The following glossary of paddling terms comes from the Quinebaug River Water Trail website.
Boat Ramp: A public launch ramp that is available for power boats as well as canoes and kayaks.
Bony: An adjective paddlers use to describe rocky, scratchy conditions due to low water.
Bow and Stern: The front and back ends of a boat, respectively.
Canoe launch: A less developed public launch site that is suitable for launching canoes and kayaks by hand.
Cubic Feet per Second, or “cfs”: River flow is measured as the number of cubic feet of water flowing past a certain point each second; it’s called cfs for short. River gauges provide online readings updated every 15 minutes, with graphs showing trends.
Eddy: A back-current along the edge of a river. Eddies are a good place to pull off to the side, out of the main current, to rest and re-group, or land. Be careful as you cross into an eddy as your boat may become less stable momentarily.
Flatwater: A section of river with no current, usually due to impounded water behind a dam.
Impoundment: A body of flatwater held behind a dam.
Lee: An adjective, meaning sheltered or away from the wind. By staying close to the lee shore, you’ll be exposed to less wind and paddling will be easier.
Painter: A length of rope (known as a line) tied to the bow or stern.
PFD – Personal Flotation Device: The Coast Guard has shifted back to calling them life jackets. No matter the name, they only work if you wear them.
Portage: Derived from French, it means “to carry.” A portage is the trail you walk to go around an obstruction (like a dam) or from one water body to another. It’s also a verb that means to carry your boat and gear.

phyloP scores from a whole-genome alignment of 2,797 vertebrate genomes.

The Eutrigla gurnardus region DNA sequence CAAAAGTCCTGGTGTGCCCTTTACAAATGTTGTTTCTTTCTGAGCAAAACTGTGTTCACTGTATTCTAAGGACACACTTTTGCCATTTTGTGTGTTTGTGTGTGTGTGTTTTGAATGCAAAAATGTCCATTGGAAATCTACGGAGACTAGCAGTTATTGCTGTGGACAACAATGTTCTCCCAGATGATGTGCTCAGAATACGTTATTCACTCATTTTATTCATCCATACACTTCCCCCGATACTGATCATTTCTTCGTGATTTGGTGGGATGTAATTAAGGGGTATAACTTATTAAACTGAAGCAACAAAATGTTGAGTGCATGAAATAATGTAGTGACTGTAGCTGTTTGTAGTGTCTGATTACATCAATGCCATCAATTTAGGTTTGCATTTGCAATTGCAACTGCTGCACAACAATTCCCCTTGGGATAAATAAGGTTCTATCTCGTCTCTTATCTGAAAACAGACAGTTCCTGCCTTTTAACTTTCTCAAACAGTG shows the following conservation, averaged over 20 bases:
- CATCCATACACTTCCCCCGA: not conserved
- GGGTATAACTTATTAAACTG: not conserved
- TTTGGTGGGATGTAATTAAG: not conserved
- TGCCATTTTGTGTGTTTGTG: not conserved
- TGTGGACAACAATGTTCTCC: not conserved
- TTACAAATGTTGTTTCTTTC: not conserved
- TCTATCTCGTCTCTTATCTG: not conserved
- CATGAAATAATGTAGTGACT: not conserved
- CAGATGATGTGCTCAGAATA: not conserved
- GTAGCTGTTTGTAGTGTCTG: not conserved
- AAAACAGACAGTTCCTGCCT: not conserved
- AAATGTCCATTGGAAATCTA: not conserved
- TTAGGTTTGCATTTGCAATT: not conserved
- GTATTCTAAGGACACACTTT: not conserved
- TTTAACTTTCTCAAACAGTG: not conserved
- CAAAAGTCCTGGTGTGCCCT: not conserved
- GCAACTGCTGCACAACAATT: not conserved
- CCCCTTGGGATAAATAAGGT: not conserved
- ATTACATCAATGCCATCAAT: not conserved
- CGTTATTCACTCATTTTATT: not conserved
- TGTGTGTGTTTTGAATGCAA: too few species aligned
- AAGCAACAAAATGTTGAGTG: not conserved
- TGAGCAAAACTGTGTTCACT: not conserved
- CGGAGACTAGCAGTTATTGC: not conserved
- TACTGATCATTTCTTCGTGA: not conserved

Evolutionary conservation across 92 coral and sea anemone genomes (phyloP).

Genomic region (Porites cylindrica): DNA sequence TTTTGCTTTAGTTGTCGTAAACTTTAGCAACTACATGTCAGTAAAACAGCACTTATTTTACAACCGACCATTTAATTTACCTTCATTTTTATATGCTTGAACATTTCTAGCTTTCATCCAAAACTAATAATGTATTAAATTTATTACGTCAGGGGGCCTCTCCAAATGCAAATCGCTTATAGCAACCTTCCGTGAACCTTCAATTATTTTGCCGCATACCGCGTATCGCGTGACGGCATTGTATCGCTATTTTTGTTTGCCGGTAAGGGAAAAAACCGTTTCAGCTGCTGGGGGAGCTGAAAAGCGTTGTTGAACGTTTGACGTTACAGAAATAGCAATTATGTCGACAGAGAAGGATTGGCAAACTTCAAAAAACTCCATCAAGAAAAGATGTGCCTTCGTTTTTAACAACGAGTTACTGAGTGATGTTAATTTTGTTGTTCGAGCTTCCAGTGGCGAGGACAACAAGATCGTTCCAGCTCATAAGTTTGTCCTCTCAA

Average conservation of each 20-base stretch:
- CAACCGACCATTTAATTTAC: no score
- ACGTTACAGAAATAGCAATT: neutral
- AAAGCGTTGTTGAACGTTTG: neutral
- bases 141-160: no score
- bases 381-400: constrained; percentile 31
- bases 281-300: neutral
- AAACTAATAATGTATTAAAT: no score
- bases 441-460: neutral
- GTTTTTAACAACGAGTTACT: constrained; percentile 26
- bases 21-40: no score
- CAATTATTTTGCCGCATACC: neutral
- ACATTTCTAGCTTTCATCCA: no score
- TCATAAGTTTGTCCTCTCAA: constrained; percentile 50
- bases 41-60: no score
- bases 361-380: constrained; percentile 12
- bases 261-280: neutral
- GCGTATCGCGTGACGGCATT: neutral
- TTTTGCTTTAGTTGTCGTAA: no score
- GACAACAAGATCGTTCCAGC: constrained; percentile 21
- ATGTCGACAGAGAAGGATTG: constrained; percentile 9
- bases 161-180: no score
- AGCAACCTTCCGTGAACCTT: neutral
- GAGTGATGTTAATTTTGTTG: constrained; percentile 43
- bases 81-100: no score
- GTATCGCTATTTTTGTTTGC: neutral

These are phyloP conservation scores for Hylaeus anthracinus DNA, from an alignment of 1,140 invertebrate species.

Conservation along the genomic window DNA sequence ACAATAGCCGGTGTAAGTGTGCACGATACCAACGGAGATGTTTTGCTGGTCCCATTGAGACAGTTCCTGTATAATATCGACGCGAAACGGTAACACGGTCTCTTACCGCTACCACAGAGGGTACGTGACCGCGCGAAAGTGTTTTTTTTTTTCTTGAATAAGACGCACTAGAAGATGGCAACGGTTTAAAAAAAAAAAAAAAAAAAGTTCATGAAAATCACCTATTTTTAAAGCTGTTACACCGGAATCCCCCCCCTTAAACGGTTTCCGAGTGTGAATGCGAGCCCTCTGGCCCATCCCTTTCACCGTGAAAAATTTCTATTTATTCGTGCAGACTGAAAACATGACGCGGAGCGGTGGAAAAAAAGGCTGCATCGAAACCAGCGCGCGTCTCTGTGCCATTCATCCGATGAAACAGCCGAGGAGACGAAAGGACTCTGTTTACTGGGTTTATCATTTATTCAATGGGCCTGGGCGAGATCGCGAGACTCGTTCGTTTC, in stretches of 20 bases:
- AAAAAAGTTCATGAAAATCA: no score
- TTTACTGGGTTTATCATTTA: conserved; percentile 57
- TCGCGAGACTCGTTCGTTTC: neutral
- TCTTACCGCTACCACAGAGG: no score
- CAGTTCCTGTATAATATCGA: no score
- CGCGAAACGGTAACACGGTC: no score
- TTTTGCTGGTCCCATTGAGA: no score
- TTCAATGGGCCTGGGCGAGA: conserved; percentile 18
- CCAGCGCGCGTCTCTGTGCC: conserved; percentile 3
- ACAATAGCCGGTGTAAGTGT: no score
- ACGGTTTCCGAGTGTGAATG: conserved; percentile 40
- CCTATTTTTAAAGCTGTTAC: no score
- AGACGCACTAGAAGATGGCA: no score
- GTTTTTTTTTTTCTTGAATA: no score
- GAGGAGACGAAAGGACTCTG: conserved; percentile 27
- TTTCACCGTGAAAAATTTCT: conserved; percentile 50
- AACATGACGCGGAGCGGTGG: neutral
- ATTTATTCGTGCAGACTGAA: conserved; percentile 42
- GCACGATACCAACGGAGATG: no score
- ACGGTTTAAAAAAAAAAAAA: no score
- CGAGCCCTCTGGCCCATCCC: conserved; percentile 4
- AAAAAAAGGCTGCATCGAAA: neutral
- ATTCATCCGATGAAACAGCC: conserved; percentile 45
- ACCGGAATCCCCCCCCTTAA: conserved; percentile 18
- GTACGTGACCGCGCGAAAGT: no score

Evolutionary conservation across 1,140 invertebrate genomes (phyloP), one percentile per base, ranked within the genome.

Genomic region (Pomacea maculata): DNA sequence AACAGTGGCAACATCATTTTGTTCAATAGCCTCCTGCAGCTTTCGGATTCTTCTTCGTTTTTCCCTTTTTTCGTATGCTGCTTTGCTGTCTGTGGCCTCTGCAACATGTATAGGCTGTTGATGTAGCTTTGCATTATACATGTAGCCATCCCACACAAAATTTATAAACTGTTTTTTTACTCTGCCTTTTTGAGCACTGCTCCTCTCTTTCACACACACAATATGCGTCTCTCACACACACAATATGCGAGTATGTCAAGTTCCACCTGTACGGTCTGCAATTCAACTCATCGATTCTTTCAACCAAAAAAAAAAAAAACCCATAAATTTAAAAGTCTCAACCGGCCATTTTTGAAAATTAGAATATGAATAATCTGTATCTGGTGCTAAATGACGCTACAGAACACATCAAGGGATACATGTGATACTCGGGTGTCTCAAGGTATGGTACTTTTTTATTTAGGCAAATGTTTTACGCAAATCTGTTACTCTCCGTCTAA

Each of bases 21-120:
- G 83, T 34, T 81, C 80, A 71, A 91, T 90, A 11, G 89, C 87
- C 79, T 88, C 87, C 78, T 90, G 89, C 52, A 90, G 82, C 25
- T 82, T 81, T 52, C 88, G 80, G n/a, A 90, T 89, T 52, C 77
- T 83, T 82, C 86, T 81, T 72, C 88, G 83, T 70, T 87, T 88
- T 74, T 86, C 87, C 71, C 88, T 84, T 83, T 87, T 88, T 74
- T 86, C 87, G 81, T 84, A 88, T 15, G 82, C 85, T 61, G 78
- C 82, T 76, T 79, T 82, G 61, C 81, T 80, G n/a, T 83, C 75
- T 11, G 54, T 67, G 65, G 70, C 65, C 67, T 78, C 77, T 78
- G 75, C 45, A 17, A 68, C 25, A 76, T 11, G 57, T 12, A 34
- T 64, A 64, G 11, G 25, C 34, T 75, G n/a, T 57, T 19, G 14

Quickwater: Stretches of river with enough current to carry the boat and create ripples, but not as steep or rough as rapids. Generally, you can navigate quickwater by following the main current. Also known as Class I whitewater.
River left and River Right: Refers to the river as you face downstream. As in, “Watch for the big rock on river left.”
Rock Garden: A section of river with many partially submerged rocks. It’s usually applied to areas with swift current where strong paddling skills are needed to dodge rocks.
Strainer: A fallen tree, partially submerged in the current, so the limbs and branches “strain” the water. People and boats pushed by current into a strainer put themselves and rescuers in extreme danger!
Sweep: An experienced paddler who remains the last boat in a group. He or she makes sure nobody is left behind and is ready to help with rescues.
USGS: Stands for the US Geological Survey. This agency and the US Army Corps of Engineers maintain a network of river gauges (sometimes spelled gages) to register water level and flow data online every 15 minutes. These readings are useful to decide whether the river flow is too low, too high or just right for your skills and equipment.
Whitewater: Stretches of river with enough flow and rocks to create breaking waves of water.
(Adapted from www.American-Whitewater.org)
Class I: Fast moving water with riffles and small waves. There are few obstructions, all obvious and easily avoided with little training.
Class II: Straightforward rapids with wide, clear channels which are evident without scouting. Occasional maneuvering may be required, but rocks and medium sized waves are easily avoided by trained paddlers.